- Toews D. P. L., Mandic, M., Richards, J. G. and D. E. Irwin in press. Migration, mitochondria and the yellow-rumped warbler. Evolution
- Seneviratne S., Toews D. P. L., Brelsford A. and D. E. Irwin 2012. Concordance of genetic and phenotypic characters across a sapsucker hybrid zone. Journal of Avian Biology 43: 119–130
- Toews, D. P. L. and A. Brelsford 2012. The Biogeography of Mitochondrial and Nuclear Discordance in Animals. Molecular Ecology 16: 3907-30
- Kenyon, H. L., Toews, D. P. L. and D. E. Irwin 2011. Can song discriminate between MacGillivray’s and Mourning warblers in a narrow hybrid zone?. The Condor 113: 655-663
- Mila, B., Toews, D. P. L., Smith, T. B. and R. K. Wayne 2011. A cryptic contact zone between divergent mtDNA lineages in southwestern North America supports a case of past introgressive hybridization in the Yellow-rumped wabrbler (Dendroica coronata). Biological Journal of the Linnaean Society 103: 696-706
Web page: Home Page, Lab page
Research area: Ecology, Evolution
Supervisor: D. Irwin
History: MSc., Department of Zoology, University of British Columbia, Vancouver, B.C.
BSc.H., Department of Biology, Acadia University, Wolfville, N.S.
How do new species arise, what makes them variable, and how to go about conserving them for the future? We’ve come a long way in our understanding of the evolution of life in the 150 years since the publication of the Origin of the Species, especially given the wave of new molecular tools and theory, which has given the field of evolutionary biology new life and rigour. My research in Dr. Darren Irwin’s lab involves using natural experiments, such as the recolonization of the forests of North America by songbirds following the retreat of the glaciers, to better understand the evolution of local adaptation and reproductive isolation. Using areas of secondary contact where divergent populations now meet we can 1) observe a wide spectrum reproductive barriers in taxa that are strongly reproductively isolated (i.e. the winter wren and pacific wren) to taxa that hybridize extensively (i.e. Townsend’s and black-throated green warblers) and 2) test for evidence of introgression in genes or traits that may have been favoured by selection. I am using genetic, physiological, behavioural, and ecological methods to understand how these critters have adapted to their different lives apart and the evolutionary dynamics and consequences now that they are back together.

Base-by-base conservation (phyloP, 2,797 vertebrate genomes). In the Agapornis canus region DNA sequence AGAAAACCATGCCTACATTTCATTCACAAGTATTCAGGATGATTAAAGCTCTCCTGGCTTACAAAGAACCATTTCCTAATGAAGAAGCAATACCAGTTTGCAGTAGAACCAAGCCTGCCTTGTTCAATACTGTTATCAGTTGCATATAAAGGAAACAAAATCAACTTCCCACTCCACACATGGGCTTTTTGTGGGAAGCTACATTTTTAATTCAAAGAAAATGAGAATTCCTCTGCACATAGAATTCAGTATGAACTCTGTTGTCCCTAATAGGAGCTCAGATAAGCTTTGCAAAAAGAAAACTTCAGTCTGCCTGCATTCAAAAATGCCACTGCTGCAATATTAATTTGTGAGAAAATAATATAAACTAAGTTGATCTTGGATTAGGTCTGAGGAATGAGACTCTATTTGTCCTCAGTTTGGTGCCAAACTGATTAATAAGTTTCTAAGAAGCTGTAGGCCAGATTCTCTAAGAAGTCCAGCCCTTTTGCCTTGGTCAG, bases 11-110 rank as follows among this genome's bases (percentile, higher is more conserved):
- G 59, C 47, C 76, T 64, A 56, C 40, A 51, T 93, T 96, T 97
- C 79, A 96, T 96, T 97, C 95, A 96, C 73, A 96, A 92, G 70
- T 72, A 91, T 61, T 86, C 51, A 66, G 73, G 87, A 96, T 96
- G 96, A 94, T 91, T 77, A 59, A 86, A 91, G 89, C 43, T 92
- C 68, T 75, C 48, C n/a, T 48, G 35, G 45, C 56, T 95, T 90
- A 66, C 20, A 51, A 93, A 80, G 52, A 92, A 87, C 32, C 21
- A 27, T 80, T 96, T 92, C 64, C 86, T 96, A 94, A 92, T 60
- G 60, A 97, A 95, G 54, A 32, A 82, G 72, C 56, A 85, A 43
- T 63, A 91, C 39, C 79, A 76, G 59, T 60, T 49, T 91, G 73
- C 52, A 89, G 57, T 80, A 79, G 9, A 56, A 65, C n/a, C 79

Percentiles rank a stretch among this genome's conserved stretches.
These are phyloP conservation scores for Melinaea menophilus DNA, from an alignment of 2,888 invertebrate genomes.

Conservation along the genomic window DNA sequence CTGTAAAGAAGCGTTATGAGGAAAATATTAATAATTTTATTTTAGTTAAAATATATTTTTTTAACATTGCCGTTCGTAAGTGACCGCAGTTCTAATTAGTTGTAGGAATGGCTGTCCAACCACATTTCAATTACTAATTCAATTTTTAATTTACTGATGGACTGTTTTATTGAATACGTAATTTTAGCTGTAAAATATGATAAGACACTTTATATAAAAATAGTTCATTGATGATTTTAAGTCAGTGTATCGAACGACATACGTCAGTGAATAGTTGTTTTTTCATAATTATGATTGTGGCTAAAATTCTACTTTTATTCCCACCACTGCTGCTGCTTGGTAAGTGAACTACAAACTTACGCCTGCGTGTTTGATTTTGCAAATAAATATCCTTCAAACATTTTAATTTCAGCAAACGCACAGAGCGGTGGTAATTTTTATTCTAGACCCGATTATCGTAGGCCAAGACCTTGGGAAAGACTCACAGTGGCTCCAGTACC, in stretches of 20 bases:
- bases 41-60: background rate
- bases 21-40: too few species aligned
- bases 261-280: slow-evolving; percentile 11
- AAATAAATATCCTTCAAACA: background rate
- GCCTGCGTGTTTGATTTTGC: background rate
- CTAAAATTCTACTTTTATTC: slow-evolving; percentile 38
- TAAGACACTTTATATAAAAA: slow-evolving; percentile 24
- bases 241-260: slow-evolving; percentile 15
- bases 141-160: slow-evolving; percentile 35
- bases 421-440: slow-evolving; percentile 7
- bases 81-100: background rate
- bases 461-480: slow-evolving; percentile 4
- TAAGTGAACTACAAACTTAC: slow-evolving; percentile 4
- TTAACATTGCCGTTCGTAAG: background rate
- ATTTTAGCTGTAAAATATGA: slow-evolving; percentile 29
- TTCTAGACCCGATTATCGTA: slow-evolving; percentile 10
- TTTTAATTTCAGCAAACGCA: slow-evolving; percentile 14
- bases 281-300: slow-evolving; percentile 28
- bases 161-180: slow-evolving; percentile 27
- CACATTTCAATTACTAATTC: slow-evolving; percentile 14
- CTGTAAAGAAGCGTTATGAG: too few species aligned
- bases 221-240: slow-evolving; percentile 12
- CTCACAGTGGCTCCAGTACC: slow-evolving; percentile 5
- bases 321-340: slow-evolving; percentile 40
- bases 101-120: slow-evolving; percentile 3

Alberta Conservation Association Grants in Biodiversity
Hesse Research Award in Ornithology
National Geographic Young Explorers Grant